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Seeking an answer to the rise of the tablet, the traditional PC industry is gathered in Taipei this week for Computex, one of the largest hardware-related shows of the year. A trio of announcements from Intel (NSDQ: INTC), Asus, and Acer shows just how desperately dozens of companies are to get in on the largest source of growth in the hardware industry, and how far they might have to go. Here are some highlights from the first day of Computex:
Intel: The granddaddy of the PC industry is noticeably absent from the reinvention of the personal computer, with nearly every smartphone or tablet shipping these days features a chip designed by ARM and made by companies like Samsung, Texas Instruments, and Qualcomm (NSDQ: QCOM). Intel has wanted to change that for quite some time with no traction, and made yet another promise Tuesday that future smartphones and tablets would bear an Intel chip called Atom, this time pushing things out until the first half of 2012. It’s a story many have heard before.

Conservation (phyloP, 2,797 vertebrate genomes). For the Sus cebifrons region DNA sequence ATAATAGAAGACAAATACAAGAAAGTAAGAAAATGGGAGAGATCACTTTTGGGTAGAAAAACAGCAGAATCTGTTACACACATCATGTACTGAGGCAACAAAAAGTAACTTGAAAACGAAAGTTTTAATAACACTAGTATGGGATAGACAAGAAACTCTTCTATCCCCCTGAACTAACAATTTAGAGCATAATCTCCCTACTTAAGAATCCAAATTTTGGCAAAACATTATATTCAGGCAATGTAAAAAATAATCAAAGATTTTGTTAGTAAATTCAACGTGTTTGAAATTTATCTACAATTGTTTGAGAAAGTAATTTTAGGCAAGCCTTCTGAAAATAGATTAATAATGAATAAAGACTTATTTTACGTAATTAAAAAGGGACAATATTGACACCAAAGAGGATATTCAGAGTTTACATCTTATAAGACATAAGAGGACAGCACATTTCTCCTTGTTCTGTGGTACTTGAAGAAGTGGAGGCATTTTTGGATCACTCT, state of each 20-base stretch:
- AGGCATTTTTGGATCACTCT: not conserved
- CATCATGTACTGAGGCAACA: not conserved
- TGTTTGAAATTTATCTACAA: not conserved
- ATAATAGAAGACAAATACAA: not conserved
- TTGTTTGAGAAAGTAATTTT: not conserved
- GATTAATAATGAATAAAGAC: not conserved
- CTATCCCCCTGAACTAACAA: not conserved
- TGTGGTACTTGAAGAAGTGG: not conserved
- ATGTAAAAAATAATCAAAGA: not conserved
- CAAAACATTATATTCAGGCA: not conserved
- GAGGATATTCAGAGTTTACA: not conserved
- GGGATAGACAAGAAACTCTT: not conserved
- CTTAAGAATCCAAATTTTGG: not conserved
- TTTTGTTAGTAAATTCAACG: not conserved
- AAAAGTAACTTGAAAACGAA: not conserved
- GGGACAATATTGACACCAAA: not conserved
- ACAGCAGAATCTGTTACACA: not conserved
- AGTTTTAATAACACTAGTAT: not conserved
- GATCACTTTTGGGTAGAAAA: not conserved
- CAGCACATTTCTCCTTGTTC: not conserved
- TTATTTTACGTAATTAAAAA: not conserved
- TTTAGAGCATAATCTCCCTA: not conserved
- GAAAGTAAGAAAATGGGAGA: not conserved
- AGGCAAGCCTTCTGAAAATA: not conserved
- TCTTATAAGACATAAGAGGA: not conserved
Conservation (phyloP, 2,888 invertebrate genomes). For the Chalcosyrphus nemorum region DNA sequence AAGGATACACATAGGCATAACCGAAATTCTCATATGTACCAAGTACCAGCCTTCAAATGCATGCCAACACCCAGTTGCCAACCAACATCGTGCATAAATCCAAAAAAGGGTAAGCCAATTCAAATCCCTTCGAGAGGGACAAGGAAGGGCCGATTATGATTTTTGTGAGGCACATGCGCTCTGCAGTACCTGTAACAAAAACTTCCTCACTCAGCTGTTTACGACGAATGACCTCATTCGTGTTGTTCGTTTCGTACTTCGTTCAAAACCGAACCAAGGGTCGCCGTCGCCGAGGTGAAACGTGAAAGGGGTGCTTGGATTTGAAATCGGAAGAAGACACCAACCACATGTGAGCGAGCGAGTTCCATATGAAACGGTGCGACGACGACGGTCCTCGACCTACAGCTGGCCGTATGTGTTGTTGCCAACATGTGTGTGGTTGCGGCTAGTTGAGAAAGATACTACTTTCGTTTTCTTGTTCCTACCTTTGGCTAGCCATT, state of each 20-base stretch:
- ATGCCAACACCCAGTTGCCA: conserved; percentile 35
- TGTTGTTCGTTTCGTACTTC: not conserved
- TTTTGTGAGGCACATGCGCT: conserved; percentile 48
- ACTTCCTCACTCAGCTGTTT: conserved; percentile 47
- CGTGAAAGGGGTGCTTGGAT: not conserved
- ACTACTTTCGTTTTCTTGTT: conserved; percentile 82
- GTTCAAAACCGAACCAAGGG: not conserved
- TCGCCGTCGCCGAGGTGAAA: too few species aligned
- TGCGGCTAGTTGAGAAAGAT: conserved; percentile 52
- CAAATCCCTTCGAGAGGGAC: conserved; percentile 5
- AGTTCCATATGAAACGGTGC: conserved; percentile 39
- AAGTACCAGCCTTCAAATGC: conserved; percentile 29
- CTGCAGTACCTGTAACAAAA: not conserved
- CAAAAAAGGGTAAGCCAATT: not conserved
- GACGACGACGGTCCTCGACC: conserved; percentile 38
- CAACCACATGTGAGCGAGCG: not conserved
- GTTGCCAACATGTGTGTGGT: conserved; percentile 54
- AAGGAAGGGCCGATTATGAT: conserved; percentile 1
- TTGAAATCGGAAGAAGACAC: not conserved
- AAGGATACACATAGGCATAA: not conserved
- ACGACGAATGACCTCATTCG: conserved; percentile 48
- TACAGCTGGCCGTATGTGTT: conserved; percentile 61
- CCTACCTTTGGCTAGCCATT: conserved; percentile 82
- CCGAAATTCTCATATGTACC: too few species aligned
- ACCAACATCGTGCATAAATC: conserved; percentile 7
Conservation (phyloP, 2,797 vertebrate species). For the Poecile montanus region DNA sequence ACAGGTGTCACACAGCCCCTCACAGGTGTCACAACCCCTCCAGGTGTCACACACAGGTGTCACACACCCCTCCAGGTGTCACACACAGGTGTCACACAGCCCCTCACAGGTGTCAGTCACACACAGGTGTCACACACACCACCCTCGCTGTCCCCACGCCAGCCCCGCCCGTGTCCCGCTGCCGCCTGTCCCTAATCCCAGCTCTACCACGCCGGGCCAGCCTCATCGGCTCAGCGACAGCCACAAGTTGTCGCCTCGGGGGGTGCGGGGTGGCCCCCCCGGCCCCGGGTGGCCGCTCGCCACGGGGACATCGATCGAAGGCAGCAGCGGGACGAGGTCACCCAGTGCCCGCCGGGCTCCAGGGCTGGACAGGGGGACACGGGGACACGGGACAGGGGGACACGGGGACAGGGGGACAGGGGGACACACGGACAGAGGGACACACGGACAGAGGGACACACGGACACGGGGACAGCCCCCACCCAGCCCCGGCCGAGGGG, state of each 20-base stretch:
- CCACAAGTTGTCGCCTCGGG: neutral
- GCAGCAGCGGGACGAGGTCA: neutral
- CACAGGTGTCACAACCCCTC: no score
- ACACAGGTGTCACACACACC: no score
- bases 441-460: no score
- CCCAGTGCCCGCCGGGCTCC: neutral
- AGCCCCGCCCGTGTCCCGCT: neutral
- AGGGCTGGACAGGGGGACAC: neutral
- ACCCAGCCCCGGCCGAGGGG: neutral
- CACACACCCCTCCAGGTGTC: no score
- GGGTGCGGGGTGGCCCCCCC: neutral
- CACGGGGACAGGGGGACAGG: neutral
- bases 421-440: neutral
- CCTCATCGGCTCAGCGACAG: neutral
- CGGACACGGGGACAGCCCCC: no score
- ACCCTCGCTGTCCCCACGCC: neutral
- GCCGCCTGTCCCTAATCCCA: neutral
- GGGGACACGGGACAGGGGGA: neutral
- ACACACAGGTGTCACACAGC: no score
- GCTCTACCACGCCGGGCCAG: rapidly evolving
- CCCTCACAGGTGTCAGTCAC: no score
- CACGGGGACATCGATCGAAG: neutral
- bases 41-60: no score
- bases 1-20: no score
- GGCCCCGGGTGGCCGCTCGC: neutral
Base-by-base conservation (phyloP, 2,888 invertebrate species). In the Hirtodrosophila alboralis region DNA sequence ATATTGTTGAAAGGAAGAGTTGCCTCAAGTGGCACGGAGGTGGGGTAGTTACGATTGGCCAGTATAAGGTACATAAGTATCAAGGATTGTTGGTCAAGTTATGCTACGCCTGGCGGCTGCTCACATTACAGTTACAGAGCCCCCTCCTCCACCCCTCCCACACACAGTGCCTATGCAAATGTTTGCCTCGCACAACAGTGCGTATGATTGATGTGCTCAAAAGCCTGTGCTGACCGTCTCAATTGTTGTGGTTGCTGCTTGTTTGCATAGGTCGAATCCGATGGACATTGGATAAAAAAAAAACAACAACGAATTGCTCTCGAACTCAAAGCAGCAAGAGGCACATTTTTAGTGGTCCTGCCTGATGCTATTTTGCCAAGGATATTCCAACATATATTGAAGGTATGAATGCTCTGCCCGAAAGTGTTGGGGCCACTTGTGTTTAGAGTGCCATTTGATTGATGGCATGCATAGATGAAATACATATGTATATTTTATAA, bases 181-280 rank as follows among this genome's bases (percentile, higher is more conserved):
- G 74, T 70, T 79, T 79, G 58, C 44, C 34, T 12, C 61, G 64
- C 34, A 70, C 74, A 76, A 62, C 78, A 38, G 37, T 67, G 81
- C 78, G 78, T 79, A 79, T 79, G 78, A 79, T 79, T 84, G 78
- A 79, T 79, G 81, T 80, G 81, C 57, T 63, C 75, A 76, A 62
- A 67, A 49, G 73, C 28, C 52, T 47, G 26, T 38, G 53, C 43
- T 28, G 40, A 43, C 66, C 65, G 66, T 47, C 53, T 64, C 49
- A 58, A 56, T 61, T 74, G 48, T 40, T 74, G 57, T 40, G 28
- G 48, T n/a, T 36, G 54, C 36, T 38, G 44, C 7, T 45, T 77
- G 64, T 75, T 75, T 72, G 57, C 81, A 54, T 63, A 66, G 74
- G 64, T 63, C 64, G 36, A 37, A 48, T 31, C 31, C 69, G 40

But when it comes to regular notebooks, Intel has a plan to help system builders construct what they are calling “Ultrabooks,” or something like a cross between a regular thin-and-light notebook such as the Macbook Air and a netbook: thin laptops for under $1,000.
Asus: Several companies expressed support for Intel’s Ultrabook concept during the show, Asus being one of them. But the company also unveiled a combination phone/tablet that it’s calling the Padfone. It’s really more like a smartphone that ships with a display, and only a preproduction model was shown off at the show.
Acer: Another traditional PC maker having a hard time adjusting to a new reality, Acer showed off one of the first phones in the wild running Microsoft’s new Mango version of Windows Phone 7. Followers of Microsoft’s mobile strategy have expressed early concerns that Acer’s W4 is based on similar hardware and uses a similar design compared to earlier Windows Phone 7 devices, whereas Mango is supposed to be a more-capable operating system release that upgraded hardware could better exploit.